In complex environments where the structure is multidimensional (2D or 3D), the phase relationship extracted from the impedance tensor contains valuable information, which can be used in identifying some crucial electrical properties of the data (Caldwell et al., 2004). Under such circumstances, the phase relationship of the electromagnetic field might be more useful than the amplitude of the measured electric field. This is mainly because in such environments the galvanic distortions caused by the near-surface heterogeneities severely influence the amplitude of the measured electric field, whereas the phase relationship of the electromagnetic field stays unaffected (Caldwell et al., 2004).

The graphical representation of phase tensors as ellipses includes the parameters Φmin, Φmax, α and β. Φmin and Φmax are defined as the semi-minor and semi-major axes of the ellipse, whereas α defines the position of a reference axis to the coordinate axis and β defines the position of the principlal axis of the ellipse relative to the reference axis (Caldwell et al., 2004; Bibby et al., 2005; Heise et al., 2006).

Figures 3(A), (B) and (C) present phase tensor ellipses at every four frequencies for the AMT-A, AMT-B and AMT-C profiles, respectively. These figures show the differences in dimensionality and the geo-electric strike directions of the data for all three profiles. The phase tensor ellipses are normalized to the maximum phase value and changes in the direction of their major axes are examined for checking the geo-electrical strike direction. By making a comparison between ellipses for the AMT-A, AMT-B and AMT-C profiles, it is pointed out that AMT-A and AMT-C data show a more complicated picture than the AMT-B data. Painting the β value is another way to observe the dimensionality changes at a particular frequency. The color scales in Figs. 3(A), (B) and (C) illustrate the values of β for the AMT-A, AMT-B and AMT-C profiles, respectively. The complicated data at the AMT-A profile can also be inferred from an examination of the β values (Fig. 3(A)). Since the β values represent the asymmetrical part of the tensor and their departure from 0 corresponds to a variation from two-dimensionality, large values of β (red or dark blue) observed in the AMT-A profile indicate that 3D effects are rather strong in the data of this profile. Similarly, low β values (light green) viewed in the AMT-B profile are signs of 2D data (Fig. 3(B)). Low β values appear on the northern part of the AMT-C profile. The southern part of this profile seems to have more complicated data.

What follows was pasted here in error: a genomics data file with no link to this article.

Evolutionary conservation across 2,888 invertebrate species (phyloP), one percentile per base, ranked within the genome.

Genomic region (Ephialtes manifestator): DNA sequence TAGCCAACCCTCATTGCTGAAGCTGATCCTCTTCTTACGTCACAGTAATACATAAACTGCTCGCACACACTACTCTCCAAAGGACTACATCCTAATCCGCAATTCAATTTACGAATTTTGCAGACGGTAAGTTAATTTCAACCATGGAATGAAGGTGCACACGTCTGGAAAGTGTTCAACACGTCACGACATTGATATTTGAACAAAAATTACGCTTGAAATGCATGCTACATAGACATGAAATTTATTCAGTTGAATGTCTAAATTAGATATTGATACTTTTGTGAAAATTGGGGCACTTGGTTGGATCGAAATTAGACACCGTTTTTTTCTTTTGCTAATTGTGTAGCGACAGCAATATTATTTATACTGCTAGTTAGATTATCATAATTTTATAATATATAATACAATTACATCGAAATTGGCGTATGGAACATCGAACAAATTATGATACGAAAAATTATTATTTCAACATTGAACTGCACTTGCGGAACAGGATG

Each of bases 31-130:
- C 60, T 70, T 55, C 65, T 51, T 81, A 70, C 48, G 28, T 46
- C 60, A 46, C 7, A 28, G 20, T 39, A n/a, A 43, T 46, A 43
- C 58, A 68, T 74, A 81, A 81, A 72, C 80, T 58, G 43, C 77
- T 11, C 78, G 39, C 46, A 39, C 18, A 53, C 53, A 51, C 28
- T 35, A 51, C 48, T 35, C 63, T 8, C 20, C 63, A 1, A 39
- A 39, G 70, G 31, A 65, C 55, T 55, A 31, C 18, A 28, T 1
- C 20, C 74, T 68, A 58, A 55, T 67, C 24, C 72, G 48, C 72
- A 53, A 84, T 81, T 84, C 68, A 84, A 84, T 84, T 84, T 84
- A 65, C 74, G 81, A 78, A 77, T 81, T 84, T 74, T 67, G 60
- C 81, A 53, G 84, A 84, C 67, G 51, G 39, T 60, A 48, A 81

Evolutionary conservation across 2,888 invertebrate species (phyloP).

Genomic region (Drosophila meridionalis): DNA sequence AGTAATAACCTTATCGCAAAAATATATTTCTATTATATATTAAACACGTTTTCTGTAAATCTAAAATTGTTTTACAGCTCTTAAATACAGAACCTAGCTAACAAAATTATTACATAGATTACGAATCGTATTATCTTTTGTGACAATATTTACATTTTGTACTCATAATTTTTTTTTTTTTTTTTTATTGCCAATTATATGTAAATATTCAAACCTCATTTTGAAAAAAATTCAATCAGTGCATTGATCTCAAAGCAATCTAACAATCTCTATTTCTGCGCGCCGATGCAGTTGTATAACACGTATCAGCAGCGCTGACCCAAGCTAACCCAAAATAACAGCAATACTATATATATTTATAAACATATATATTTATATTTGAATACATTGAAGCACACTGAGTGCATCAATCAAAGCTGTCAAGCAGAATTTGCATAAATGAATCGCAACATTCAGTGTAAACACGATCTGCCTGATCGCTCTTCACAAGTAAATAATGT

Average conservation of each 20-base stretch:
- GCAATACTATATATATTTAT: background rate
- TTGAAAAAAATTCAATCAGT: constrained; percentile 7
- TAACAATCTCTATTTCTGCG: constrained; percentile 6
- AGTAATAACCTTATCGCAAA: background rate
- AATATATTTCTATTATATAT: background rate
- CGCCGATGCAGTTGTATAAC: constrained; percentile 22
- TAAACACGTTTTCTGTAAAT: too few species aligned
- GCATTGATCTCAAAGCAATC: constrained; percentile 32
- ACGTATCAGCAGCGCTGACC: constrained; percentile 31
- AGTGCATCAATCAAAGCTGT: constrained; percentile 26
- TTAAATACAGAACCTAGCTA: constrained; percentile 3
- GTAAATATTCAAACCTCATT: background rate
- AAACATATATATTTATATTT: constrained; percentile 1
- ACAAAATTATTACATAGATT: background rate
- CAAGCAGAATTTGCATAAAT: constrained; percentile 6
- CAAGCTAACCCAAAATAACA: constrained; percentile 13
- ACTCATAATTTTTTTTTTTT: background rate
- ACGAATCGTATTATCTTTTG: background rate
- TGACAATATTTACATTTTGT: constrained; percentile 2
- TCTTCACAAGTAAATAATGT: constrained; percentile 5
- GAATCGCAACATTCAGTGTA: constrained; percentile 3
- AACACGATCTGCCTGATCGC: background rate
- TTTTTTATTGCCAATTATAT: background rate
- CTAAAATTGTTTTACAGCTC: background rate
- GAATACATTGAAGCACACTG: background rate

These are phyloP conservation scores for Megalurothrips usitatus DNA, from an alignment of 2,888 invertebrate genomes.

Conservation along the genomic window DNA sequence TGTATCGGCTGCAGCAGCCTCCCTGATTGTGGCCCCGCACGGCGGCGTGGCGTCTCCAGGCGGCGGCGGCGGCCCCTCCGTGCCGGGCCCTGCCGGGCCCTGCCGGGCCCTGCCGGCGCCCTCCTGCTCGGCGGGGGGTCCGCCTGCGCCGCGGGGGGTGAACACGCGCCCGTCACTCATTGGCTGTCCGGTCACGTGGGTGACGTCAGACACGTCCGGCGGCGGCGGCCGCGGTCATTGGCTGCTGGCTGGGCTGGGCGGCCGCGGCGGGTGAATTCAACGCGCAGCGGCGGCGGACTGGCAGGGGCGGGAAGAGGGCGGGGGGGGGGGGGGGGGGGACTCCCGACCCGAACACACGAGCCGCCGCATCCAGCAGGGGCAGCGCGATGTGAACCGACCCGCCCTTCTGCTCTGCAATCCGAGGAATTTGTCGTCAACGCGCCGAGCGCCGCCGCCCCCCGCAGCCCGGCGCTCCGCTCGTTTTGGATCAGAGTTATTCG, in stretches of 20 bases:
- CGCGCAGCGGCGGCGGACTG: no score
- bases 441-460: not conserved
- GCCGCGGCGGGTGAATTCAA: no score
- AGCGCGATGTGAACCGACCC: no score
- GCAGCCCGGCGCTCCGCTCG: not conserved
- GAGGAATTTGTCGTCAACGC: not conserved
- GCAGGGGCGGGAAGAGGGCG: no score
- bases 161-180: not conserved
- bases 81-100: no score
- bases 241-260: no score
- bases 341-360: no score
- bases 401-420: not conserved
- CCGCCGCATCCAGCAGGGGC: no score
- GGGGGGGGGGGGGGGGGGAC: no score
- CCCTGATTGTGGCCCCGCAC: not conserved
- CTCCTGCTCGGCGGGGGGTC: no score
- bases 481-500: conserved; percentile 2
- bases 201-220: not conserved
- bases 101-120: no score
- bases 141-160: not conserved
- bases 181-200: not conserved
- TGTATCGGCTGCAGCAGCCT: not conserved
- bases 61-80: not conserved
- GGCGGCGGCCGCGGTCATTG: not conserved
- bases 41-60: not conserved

Fig. 3

Phase tensor ellipses at every 4th frequency for the (A) AMT-A, (B) AMT-B and (C) AMT-C profiles together with β values.

4.2 Groom and Bailey decomposition

The inverse technique proposed by Groom and Bailey (1989) has been widely used (McNeice and Jones, 2001). The technique removes the distortion effects and calculates a geo-electric strike direction for data.